More than 80% of UK businesses faced a cyberattack over the last year. Many of these attacks were caused by employees.
It’s usually unintentional – the employees might not be well trained in cyber-security protocols, or worse yet, they may not be following that training.
Here are 5 ways your employees could be a risk to your business’s cybersecurity.
1. They have weak passwords
You have a physical, confidential file. If prying eyes were to find it, it’d spell disaster for your business. What do you do?
Well, the first step is securing it. For a file of this value, you’d spare no expense in getting a top of the range safe.
The thing is, if you make your birthday the code for the safe, it doesn’t matter how strong its walls are – anyone that is determined to get that file would be able to.
You, and your employees, need to think like this when choosing a password. An easy password, such as a birthday, a relative’s name, or a favourite sports team, is a huge risk to your cyber-security, no matter how sophisticated your software is.
Make sure that your passwords are not easy to guess. This means nothing that a potential hacker could find by peeking at your social media. It also means using long passwords, with a mix of numbers, letters, and symbols. If you want to be extra cautious, your employees should change them regularly.
2. They leave their devices lying around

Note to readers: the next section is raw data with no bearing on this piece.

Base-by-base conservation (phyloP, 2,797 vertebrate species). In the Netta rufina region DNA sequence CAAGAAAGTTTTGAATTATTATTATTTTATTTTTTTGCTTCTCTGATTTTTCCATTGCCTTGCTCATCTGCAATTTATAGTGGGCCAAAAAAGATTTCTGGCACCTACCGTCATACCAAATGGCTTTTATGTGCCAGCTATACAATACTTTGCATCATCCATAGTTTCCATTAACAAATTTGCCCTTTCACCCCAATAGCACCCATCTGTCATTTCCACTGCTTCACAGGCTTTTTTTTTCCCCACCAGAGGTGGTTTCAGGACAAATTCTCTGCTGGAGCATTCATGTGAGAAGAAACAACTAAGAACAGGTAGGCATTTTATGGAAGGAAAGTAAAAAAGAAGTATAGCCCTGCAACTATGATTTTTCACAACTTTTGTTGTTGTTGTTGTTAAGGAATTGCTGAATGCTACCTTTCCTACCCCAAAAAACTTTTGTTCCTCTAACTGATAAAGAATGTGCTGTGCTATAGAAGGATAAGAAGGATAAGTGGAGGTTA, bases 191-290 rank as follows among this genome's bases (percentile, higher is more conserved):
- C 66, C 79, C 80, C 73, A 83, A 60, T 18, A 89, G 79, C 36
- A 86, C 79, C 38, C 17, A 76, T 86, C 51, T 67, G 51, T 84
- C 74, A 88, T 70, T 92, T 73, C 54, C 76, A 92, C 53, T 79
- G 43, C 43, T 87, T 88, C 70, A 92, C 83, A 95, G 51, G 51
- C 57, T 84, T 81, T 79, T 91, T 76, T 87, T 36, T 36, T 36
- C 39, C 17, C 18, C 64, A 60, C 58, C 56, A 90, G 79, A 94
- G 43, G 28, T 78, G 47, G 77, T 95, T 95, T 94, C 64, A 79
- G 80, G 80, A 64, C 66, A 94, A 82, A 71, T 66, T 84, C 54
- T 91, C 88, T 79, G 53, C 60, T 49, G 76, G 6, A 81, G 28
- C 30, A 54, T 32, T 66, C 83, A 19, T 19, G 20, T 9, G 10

Hybrid-working is great, but it does bring with it some risks. If your employee is working from a cafe, and they leave their laptop unattended, they’re handing your business’s sensitive data to hackers on a silver platter.
Now, hopefully, your employees use strong passwords, so they wouldn’t be able to access the data immediately. Unfortunately, if a hacker has the device in their possession, even the strongest password might not be good enough.
If they’re able to gain access to it, they could install malware that might infect your entire business’s server and hold your operations hostage. They could also use the employee’s access to poke around sensitive data, stealing and selling whatever they choose.
Your employees should treat their work device as if it’s a physical, confidential file, or the masterkey to all your premises. Leaving a device lying around is actually more dangerous than losing either of these, because a business device, in the wrong hands, could open your entire system.
3. They fall for a phishing attack
Phishing emails are one of the hacker’s most effective tools. The figures speak for themselves: almost half of UK cyberattacks use phishing in some way or another, and worldwide over 3.4 billion of these emails are sent a day.
These emails are so common that they’ve become a bit of a joke – everyone knows the stories about a distant member of royalty asking for a small sum so that they can unlock their fortune and make you rich.
These jokes, however, hide the seriousness of the situation. Phishing scams have become so sophisticated that anyone not practicing strict cyber safety protocols could become a victim.